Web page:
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Ledermann, R. (1977). Bach, Susan R. (Zürich). ‘Spontaneous pictures of leukemic children as an expression of the total personality, mind and body’, International Journal of Child Psychiatry, reprinted from ‘Acta Paedopsychiatrica’, 41, 3 (1974/75).. J. Anal. Psychol., 22(3):272.

(1977). Journal of Analytical Psychology, 22(3):272

Bach, Susan R. (Zürich). ‘Spontaneous pictures of leukemic children as an expression of the total personality, mind and body’, International Journal of Child Psychiatry, reprinted from ‘Acta Paedopsychiatrica’, 41, 3 (1974/75).

Review by:
Rushi Ledermann

The author gives a moving account of her studies of twelve pictures (reproduced in colour) drawn by three children who were dying of leukaemia. This study is part of a twenty-five year's research project at the Neurosurgical and Paediatric Hospitals of Zürich University.

Dr Bach claims that the ‘pictures reflect the condition of the patient's total personality, mind and body … disclosing hitherto unexplored reactions of the psyche to the somatic situation and vice versa … (and) the patient's position within his life span’. The pictures are used for diagnosis, prognosis and treatment. Dr Bach gives interesting thought-provoking interpretations of these paintings, e.g., a picture of an owl copied by a patient. The author takes the marked alteration of colour in the child's copy as indication of a possible change in the iron content of the patient's blood. The picture of a little girl's large red mouth is seen by the author to represent the leukaemic child's hunger for blood.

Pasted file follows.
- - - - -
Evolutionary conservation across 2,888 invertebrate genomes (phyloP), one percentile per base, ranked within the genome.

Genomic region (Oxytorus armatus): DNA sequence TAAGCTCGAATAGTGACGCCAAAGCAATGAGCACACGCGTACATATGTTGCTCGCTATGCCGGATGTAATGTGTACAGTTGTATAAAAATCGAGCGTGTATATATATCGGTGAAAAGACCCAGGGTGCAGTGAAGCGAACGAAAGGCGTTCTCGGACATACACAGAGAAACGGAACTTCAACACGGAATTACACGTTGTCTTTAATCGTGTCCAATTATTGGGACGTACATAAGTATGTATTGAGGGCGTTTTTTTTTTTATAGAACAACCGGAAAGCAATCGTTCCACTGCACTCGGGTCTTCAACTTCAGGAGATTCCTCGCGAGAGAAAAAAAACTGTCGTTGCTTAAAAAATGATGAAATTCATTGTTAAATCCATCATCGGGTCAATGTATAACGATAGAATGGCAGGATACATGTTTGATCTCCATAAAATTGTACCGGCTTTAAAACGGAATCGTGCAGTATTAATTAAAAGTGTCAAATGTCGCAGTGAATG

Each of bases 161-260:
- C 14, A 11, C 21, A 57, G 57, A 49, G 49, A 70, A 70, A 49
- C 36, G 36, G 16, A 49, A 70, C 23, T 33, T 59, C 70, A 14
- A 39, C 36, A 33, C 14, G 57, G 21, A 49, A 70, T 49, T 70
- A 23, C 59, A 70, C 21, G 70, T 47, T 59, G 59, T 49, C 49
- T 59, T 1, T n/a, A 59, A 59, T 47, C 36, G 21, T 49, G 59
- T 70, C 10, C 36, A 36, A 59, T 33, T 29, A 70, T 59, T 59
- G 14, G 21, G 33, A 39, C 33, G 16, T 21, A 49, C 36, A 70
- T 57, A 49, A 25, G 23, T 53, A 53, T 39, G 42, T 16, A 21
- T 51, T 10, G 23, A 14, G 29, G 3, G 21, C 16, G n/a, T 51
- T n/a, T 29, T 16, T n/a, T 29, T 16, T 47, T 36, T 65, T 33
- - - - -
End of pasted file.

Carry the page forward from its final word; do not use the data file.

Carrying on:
It is shown convincingly that these pictures enable those caring for the sick child to ‘draw nearer to him in his loneliness’ into which he may have been driven by our ‘misguided attempts to protect him from the truth’ that he is dying, a ‘truth that is deeply disturbing to us’. Furthermore, these pictures and the child's comments establish a bridge between him and the medical and nursing staff, make it easier for the parents to know the child's needs and wishes and thus enable him to live his short life as fully as possible.

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